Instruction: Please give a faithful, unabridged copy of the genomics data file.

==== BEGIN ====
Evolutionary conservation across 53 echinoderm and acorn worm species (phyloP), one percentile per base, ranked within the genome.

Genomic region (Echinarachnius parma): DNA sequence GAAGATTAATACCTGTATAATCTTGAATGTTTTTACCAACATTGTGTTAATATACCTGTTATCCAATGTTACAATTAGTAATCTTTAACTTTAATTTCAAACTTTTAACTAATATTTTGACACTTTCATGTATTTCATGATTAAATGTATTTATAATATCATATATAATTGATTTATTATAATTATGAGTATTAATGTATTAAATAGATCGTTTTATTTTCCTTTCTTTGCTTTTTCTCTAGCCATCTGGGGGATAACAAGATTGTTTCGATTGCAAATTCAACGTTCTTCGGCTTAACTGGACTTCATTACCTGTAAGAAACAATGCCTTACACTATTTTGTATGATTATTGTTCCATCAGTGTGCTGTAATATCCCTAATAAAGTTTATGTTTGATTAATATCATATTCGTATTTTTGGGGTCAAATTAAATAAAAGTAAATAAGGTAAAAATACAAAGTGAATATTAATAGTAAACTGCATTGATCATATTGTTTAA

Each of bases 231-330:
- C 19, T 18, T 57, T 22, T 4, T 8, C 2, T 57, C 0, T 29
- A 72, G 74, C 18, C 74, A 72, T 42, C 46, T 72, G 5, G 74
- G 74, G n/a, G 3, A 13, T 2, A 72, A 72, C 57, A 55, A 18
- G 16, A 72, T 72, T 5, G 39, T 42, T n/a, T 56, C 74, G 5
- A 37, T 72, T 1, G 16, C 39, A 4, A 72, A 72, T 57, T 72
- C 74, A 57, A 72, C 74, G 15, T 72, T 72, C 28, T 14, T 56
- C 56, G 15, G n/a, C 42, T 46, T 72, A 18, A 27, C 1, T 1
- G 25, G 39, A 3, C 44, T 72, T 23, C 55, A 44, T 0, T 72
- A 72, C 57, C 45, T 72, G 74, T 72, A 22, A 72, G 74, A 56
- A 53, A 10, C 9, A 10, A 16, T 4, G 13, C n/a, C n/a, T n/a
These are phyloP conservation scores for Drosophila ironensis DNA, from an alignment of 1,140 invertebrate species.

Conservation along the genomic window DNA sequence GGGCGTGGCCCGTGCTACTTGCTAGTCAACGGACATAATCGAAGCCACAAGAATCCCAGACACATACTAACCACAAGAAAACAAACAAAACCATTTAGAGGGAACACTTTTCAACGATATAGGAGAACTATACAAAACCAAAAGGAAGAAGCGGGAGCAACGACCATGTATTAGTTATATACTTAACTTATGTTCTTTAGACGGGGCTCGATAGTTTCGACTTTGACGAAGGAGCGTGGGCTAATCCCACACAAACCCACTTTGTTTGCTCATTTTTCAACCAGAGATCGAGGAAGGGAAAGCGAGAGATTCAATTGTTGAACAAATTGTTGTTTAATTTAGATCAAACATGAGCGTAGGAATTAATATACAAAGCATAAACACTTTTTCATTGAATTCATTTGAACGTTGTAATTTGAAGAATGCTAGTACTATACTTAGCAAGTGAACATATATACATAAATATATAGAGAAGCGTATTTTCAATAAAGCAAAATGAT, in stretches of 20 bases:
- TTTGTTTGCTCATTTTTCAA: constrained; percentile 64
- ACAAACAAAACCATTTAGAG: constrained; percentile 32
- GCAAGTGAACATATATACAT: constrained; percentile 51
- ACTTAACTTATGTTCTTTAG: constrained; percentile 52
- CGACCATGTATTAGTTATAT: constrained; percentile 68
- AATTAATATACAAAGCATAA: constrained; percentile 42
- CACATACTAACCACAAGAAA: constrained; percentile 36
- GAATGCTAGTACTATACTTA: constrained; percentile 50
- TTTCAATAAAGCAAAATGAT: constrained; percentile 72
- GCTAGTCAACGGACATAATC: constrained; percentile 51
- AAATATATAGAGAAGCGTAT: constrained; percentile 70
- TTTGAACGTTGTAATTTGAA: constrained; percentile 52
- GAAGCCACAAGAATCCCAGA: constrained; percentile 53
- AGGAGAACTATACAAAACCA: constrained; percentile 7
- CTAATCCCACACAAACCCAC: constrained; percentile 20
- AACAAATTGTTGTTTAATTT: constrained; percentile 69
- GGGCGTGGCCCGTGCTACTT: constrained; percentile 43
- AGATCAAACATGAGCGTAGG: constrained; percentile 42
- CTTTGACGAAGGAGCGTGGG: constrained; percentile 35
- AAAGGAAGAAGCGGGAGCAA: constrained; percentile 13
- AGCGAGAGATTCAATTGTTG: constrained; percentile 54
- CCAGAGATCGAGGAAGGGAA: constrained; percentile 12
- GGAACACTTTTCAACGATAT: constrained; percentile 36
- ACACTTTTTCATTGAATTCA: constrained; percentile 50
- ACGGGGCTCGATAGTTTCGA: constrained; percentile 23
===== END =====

Evolutionary conservation across 53 echinoderm and acorn worm species (phyloP), one percentile per base, ranked within the genome.

Genomic region (Echinarachnius parma): DNA sequence GAAGATTAATACCTGTATAATCTTGAATGTTTTTACCAACATTGTGTTAATATACCTGTTATCCAATGTTACAATTAGTAATCTTTAACTTTAATTTCAAACTTTTAACTAATATTTTGACACTTTCATGTATTTCATGATTAAATGTATTTATAATATCATATATAATTGATTTATTATAATTATGAGTATTAATGTATTAAATAGATCGTTTTATTTTCCTTTCTTTGCTTTTTCTCTAGCCATCTGGGGGATAACAAGATTGTTTCGATTGCAAATTCAACGTTCTTCGGCTTAACTGGACTTCATTACCTGTAAGAAACAATGCCTTACACTATTTTGTATGATTATTGTTCCATCAGTGTGCTGTAATATCCCTAATAAAGTTTATGTTTGATTAATATCATATTCGTATTTTTGGGGTCAAATTAAATAAAAGTAAATAAGGTAAAAATACAAAGTGAATATTAATAGTAAACTGCATTGATCATATTGTTTAA

Each of bases 231-330:
- C 19, T 18, T 57, T 22, T 4, T 8, C 2, T 57, C 0, T 29
- A 72, G 74, C 18, C 74, A 72, T 42, C 46, T 72, G 5, G 74
- G 74, G n/a, G 3, A 13, T 2, A 72, A 72, C 57, A 55, A 18
- G 16, A 72, T 72, T 5, G 39, T 42, T n/a, T 56, C 74, G 5
- A 37, T 72, T 1, G 16, C 39, A 4, A 72, A 72, T 57, T 72
- C 74, A 57, A 72, C 74, G 15, T 72, T 72, C 28, T 14, T 56
- C 56, G 15, G n/a, C 42, T 46, T 72, A 18, A 27, C 1, T 1
- G 25, G 39, A 3, C 44, T 72, T 23, C 55, A 44, T 0, T 72
- A 72, C 57, C 45, T 72, G 74, T 72, A 22, A 72, G 74, A 56
- A 53, A 10, C 9, A 10, A 16, T 4, G 13, C n/a, C n/a, T n/a
These are phyloP conservation scores for Drosophila ironensis DNA, from an alignment of 1,140 invertebrate species.

Conservation along the genomic window DNA sequence GGGCGTGGCCCGTGCTACTTGCTAGTCAACGGACATAATCGAAGCCACAAGAATCCCAGACACATACTAACCACAAGAAAACAAACAAAACCATTTAGAGGGAACACTTTTCAACGATATAGGAGAACTATACAAAACCAAAAGGAAGAAGCGGGAGCAACGACCATGTATTAGTTATATACTTAACTTATGTTCTTTAGACGGGGCTCGATAGTTTCGACTTTGACGAAGGAGCGTGGGCTAATCCCACACAAACCCACTTTGTTTGCTCATTTTTCAACCAGAGATCGAGGAAGGGAAAGCGAGAGATTCAATTGTTGAACAAATTGTTGTTTAATTTAGATCAAACATGAGCGTAGGAATTAATATACAAAGCATAAACACTTTTTCATTGAATTCATTTGAACGTTGTAATTTGAAGAATGCTAGTACTATACTTAGCAAGTGAACATATATACATAAATATATAGAGAAGCGTATTTTCAATAAAGCAAAATGAT, in stretches of 20 bases:
- TTTGTTTGCTCATTTTTCAA: constrained; percentile 64
- ACAAACAAAACCATTTAGAG: constrained; percentile 32
- GCAAGTGAACATATATACAT: constrained; percentile 51
- ACTTAACTTATGTTCTTTAG: constrained; percentile 52
- CGACCATGTATTAGTTATAT: constrained; percentile 68
- AATTAATATACAAAGCATAA: constrained; percentile 42
- CACATACTAACCACAAGAAA: constrained; percentile 36
- GAATGCTAGTACTATACTTA: constrained; percentile 50
- TTTCAATAAAGCAAAATGAT: constrained; percentile 72
- GCTAGTCAACGGACATAATC: constrained; percentile 51
- AAATATATAGAGAAGCGTAT: constrained; percentile 70
- TTTGAACGTTGTAATTTGAA: constrained; percentile 52
- GAAGCCACAAGAATCCCAGA: constrained; percentile 53
- AGGAGAACTATACAAAACCA: constrained; percentile 7
- CTAATCCCACACAAACCCAC: constrained; percentile 20
- AACAAATTGTTGTTTAATTT: constrained; percentile 69
- GGGCGTGGCCCGTGCTACTT: constrained; percentile 43
- AGATCAAACATGAGCGTAGG: constrained; percentile 42
- CTTTGACGAAGGAGCGTGGG: constrained; percentile 35
- AAAGGAAGAAGCGGGAGCAA: constrained; percentile 13
- AGCGAGAGATTCAATTGTTG: constrained; percentile 54
- CCAGAGATCGAGGAAGGGAA: constrained; percentile 12
- GGAACACTTTTCAACGATAT: constrained; percentile 36
- ACACTTTTTCATTGAATTCA: constrained; percentile 50
- ACGGGGCTCGATAGTTTCGA: constrained; percentile 23